A large space spread before me, glowing in the flood of sunlight streaming through an enormous skylight above. Four gypsum columns soared toward the skylight, a pale, soothing cream, their finish slightly rough. The floor was limestone tile, the same sandy color as the columns and the walls. A two-foot-wide channel filled with clear water ran from the front door to the back wall, dividing the house in two. We had tapped a natural spring for it. The stream ended in a shallow basin, where lilies and lotus buds rested on the water.

On the left of the stream, three steps led to a raised platform, supporting a wooden desk. Past it a metal cauldron sat sunken into the floor, four feet in diameter, large enough for a small bonfire. Rows of shelves built into the walls offered endless storage space, and some of my supplies had already been delivered: bundles of different split wood, bags of dried herbs and minerals, and crates of glass and plastic jars and bottles waiting to be sorted. Behind them, by the blank wall, rested five long crates. My weapons.

On the right a kitchen was built against the wall, with a large island, a gas stove, a dining table large enough to seat eight, and a grouping of plush divans upholstered in green and blue. The shelves on this side of the room would hold books and pantry ingredients.

Here and there, small tables and plush cushions offered spots to sit under green diaphanous canopies embroidered with gold and scarlet. Plants thrived in big ceramic pots and vines dripped from the walls. Metal statues rested between the flowers, some delicate, some fierce. Beautiful glass fey lanterns and electric lamps dotted the walls.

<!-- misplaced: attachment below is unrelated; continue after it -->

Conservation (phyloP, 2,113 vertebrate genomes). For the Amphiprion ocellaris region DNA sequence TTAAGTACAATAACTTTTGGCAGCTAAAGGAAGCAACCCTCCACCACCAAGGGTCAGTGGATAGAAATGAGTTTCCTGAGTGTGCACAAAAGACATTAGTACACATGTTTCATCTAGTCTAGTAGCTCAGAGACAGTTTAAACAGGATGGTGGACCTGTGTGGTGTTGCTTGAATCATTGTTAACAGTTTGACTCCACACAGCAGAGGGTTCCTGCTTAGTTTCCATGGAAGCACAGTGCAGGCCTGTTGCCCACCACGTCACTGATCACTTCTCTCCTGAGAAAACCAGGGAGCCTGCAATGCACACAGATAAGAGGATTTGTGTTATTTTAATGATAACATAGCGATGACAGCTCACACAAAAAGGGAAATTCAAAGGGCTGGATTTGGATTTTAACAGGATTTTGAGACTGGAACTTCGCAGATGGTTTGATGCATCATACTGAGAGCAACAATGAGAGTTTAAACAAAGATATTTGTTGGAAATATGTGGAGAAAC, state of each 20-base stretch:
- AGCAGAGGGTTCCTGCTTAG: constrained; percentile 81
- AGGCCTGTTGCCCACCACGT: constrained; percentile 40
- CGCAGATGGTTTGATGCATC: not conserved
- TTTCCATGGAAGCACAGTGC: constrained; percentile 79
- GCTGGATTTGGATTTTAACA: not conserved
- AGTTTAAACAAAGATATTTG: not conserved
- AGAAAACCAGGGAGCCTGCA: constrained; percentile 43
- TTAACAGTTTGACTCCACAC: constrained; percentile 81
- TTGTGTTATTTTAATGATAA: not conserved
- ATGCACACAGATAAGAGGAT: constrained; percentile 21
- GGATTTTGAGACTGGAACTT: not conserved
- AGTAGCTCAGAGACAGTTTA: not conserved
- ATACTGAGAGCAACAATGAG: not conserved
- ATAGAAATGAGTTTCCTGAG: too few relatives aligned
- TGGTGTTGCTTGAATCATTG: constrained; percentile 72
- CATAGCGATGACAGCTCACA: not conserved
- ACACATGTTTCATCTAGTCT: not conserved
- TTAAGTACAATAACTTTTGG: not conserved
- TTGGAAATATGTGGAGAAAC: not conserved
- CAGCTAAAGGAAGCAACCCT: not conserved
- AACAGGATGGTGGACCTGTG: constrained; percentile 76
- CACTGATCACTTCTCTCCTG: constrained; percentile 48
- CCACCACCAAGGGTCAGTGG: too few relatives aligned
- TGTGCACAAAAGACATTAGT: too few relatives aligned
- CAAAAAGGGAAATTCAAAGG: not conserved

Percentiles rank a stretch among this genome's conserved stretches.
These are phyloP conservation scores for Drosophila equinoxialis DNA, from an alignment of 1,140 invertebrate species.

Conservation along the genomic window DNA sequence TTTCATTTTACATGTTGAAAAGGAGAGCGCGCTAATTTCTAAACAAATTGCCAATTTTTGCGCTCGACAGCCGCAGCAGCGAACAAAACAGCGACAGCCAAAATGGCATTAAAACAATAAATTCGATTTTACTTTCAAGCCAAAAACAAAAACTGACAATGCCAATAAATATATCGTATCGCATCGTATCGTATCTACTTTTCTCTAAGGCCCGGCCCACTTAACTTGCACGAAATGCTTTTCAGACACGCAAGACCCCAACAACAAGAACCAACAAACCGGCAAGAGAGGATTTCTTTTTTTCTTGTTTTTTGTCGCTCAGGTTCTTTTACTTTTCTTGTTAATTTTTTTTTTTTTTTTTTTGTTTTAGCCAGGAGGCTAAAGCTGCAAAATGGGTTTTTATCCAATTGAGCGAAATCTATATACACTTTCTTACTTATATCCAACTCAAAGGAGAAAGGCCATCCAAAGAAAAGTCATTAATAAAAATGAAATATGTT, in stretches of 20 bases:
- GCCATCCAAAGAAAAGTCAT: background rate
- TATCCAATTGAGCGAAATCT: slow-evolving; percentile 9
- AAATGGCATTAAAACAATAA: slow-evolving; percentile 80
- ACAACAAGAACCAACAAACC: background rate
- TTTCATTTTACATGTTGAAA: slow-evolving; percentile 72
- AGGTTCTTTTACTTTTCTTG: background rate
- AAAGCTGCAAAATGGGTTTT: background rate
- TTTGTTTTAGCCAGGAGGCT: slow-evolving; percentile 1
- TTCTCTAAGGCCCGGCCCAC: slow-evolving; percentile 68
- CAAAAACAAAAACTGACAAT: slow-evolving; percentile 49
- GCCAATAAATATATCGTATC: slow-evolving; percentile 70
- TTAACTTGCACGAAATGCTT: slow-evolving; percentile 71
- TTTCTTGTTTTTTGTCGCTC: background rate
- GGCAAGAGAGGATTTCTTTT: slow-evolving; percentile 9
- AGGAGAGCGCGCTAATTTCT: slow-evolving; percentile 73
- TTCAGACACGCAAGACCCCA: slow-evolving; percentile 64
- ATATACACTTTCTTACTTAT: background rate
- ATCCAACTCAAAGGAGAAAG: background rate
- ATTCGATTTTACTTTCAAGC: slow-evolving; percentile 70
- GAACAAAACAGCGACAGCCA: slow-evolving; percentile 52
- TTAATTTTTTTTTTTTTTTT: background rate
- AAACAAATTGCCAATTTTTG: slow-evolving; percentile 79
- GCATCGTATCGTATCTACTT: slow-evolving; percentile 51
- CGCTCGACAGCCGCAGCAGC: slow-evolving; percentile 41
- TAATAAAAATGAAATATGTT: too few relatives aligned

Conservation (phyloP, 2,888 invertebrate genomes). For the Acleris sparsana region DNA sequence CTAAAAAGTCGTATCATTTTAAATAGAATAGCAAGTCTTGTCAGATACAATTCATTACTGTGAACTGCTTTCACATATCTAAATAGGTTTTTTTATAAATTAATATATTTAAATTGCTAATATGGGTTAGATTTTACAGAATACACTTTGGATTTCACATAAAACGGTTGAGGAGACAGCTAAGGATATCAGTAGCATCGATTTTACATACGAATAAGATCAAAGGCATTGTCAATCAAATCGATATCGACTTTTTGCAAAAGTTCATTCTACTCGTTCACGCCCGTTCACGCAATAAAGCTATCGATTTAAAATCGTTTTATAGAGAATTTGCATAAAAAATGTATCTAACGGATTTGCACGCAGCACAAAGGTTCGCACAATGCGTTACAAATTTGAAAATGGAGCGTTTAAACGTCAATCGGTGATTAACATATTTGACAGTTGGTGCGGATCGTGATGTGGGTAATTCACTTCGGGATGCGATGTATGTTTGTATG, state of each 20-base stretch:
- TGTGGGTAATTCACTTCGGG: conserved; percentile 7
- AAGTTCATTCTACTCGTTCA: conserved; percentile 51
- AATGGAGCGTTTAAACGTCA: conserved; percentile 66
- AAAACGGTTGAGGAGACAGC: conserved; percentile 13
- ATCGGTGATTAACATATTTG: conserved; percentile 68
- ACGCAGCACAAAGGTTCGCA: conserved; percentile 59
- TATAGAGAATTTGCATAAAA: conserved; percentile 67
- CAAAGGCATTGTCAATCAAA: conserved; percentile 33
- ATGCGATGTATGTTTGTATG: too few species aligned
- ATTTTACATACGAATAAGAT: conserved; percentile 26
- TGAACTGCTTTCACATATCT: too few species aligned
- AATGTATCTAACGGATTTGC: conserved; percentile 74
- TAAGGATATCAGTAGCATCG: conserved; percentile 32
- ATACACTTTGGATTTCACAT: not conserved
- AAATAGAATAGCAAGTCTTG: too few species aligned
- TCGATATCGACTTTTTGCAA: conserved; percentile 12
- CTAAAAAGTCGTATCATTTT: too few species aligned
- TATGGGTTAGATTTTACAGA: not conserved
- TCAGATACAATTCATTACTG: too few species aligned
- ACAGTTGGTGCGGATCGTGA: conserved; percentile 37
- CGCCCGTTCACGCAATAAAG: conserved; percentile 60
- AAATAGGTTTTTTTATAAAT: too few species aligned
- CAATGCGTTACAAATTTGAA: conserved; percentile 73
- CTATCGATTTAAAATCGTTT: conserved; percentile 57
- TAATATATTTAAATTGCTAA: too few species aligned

Walking through the arched doorway at the back of the room would lead me to the bedroom and the bath with a luxurious shower and a square dipping pool, six feet by six, sunken into the floor.

Home… Well, almost.

I walked to the desk on the platform and pulled the lid off a small crate next to it. Inside lay a simple gladius in a plain sheath and a bundle of soft cotton. I took the gladius out, pulled the blade from the sheath, and placed it on the desk. The first sword Kate ever gave me.

The bundle was next. I unrolled it and took out a slender vase of seafoam color, with a second narrow bundle inside. I set the vase on the desk, pulled the smaller bundle free, and pried the cotton layers apart gently, holding my breath. A metal rose waited on the cloth.

Phew. It survived the trip. Derek had made it for me years ago when I first met him. Back then he’d been helping Kate with a job.

I slid it into the vase. There. Now it was home.

I spread the newspaper on the desk. It didn’t take me long to find it. Pastor Nathan Haywood, fifty-two years old, Methodist, murdered in his own church, torn apart by something during the night. Three days ago. Why had Sienna waited three days to tell me?

I scanned the articles and the obituary. Pastor Haywood must have been beloved. The article spoke about him as if he were a saint. A photograph showed a line of mourners stretching around the city block. People weeping. People hugging each other. The death had stunned Atlanta. The city was grieving.

The most recent article mentioned the investigation being passed to the Order of Merciful Aid. Perfect. I had a way in. It was risky, but far better than trying to sort this out while dealing with Atlanta’s Paranormal Activity Division.

It was barely eight in the morning. If I got a move on, I could get to the Order by nine.

I looked up. The blade of the gladius lay on my desk, reflecting the glow from the skylight.

Kate hadn’t just rescued me. She’d taken me in. If something tried to hurt me, she’d kill it. If I had a problem, she would give me room to fix it, and if I needed help, she would help me. She enrolled me in school and nagged me to do my homework. She taught me to use weapons and gave me my first spear lesson. She loved me honestly and without reservation.